Brexit: Why UK agriculture could be better off outside the EU

With a referendum on whether to leave the EU or not looming, the issue of Brexit was discussed at length at the Oxford Farming Conference.

UK agriculture would be offer off outside the EU, the Conference was told by Owen Paterson, MP for North Shropshire and former Defra Secretary of State.

He told the conference that the decision before the British public on the Leave or Remain referendum is arguably the biggest historic decision since the Reformation.

“I believe that the UK has a great future beyond the political arrangements of the European Union – this particularly applies to our agriculture and our environment where the UK’s priorities should be:

  • Grow the rural economy;
  • Improve the environment;
  • Protect the country from animal diseases; and,
  • Protect the country from plant diseases.

The UK, he said, is now at a fork in the road and one option is Brexit – or Britain exiting the EU.

The European Union and the European market are not one and the same, he said.

We can leave the political arrangements of the European Union, but still enjoy access to the European market, trading freely with European neighbours.

“They have a £70bn surplus with us, 5m Europeans depend on sales to the UK; they have a vast strategic and selfish interest in being able to export to us. So those who trade with Europe have nothing to fear.”

Common Agricultural Policy

Agriculture and food production is hampered by the UK’s membership of the Common Agricultural Policy.

“CAP negotiations between 28 countries inevitably mean that we have to accept compromises. These are at best deeply unsatisfactory and at worst actively damaging to UK farmers.”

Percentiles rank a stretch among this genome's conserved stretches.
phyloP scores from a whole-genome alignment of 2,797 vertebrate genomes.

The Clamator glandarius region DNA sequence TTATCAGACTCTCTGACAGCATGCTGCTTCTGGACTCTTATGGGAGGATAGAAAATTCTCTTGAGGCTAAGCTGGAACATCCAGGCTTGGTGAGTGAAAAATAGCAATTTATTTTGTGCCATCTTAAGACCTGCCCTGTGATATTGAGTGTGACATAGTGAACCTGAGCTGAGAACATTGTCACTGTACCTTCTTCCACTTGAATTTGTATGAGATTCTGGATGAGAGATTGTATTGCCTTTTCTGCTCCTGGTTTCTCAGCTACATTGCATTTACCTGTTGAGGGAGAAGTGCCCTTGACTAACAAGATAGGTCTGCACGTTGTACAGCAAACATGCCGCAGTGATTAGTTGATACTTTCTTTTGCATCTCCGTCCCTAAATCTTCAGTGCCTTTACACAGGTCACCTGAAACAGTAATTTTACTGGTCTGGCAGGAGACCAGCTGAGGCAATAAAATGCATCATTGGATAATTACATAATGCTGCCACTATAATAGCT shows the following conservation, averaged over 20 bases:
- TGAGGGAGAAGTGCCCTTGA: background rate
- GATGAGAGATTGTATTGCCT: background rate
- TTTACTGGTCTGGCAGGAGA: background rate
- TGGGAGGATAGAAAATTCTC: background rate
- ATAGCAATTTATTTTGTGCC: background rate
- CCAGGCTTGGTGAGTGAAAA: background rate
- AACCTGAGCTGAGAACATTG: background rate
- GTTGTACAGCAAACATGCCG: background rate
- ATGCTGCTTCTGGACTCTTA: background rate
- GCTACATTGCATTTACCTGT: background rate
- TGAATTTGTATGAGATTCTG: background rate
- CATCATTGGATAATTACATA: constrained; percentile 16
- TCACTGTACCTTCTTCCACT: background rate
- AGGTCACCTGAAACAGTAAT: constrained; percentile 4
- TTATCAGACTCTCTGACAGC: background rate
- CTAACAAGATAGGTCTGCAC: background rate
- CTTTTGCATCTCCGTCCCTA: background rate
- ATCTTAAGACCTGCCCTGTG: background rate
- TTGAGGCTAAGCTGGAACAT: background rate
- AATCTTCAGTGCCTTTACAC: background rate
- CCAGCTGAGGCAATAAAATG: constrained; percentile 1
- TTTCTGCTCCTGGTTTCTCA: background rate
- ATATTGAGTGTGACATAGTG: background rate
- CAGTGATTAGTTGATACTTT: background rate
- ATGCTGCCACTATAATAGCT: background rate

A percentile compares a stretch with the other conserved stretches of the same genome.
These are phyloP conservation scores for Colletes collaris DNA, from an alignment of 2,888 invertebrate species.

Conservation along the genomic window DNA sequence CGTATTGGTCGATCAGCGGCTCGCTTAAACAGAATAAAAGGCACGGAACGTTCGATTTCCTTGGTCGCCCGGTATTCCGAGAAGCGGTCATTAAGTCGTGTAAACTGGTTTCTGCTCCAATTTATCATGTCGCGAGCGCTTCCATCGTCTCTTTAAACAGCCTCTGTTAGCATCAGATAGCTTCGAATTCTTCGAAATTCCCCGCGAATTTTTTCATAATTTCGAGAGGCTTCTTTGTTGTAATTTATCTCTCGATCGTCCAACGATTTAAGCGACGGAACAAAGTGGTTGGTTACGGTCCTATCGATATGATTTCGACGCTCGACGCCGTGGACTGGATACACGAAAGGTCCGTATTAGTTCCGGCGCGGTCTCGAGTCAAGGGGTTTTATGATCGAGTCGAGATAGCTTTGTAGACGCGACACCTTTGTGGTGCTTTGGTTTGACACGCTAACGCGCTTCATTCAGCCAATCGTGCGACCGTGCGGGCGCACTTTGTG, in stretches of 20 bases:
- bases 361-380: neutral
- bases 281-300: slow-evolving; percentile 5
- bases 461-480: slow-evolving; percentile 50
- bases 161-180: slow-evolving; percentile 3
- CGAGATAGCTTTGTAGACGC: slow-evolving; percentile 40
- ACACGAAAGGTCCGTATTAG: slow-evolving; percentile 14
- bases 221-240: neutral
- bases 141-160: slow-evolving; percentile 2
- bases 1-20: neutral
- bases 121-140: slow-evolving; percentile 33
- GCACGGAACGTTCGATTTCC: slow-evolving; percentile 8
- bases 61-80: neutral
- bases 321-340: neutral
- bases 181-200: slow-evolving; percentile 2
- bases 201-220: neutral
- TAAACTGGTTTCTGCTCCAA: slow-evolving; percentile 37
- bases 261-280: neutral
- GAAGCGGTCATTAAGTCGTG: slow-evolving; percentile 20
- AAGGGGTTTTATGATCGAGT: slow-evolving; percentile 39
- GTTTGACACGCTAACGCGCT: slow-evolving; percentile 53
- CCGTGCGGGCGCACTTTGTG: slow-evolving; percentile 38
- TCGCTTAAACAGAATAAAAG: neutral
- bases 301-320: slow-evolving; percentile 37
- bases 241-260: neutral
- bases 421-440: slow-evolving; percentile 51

Farmers, he said, are often exasperated by the difficulties of implementing the CAP.

“To add insult to injury, the European Commission then fines the UK for incorrectly implementing the CAP measures. This is known in the EU as “disallowance” but brutally is a fine on member states. This amounted to £600 million for the failings of the last Labour Government in implementing the last CAP reform.”

Imposing a pan-European environment policy has proved impossible, he said, while many aspects of ‘Greening’ are intrusive, costly and difficult to administer – some are wholly unsuited to the UK environment, such as the three crop rule.

“By leaving the political structures of the EU, a UK policy could not only pay as much, if not more, than the CAP, but funds would be allocated in a much more effective and targeted manner by policy makers with a full understanding of the UK industry and environment.”

He also said that regulation could be massively simplified if the UK were to leave and subsidies could be more specifically tailored to satisfy the UK’s unique geography and climate.

Modern Technology & Agriculture

“The obstinate refusal to adopt advances in technology means that Europe is becoming the museum of world farming. Europe sits on some of the most fertile land on the planet and yet imports food from the equivalent of 35m hectares of someone else’s farmland.

“For example, US maize yields have overtaken those of France in the last 20 years.

France is missing out on 0.9 tons per hectare of maize yield across their whole production area of 1.5 million hectares. Or, if France had kept pace with modern technologies – like better seed breeding, the rapid adoption of data driven support tools or the use of GM-technology – yields would have kept pace with those in the USA.”

He also said he had hoped that European countries would be excited about using their cutting edge science for innovative new GM products to sell to each other and to foreign markets. “However, advances after rigorous scientific analysis were consistently blocked politically by different countries within the European Union.”

Outside the EU through Brexit, the UK could adopt the Innovation Principle and be the leading centre of world agricultural research and practice, he said.

Trade and World Bodies

The UK, freed from the encumbrance of the EU will be able develop bi-lateral trade deals, according to Paterson.

“We wouldn’t be waiting for lengthy complex all-encompassing treaties such as TTIP that are held up by the Greek definition of Feta. We could trade with like-minded countries that wanted our products.”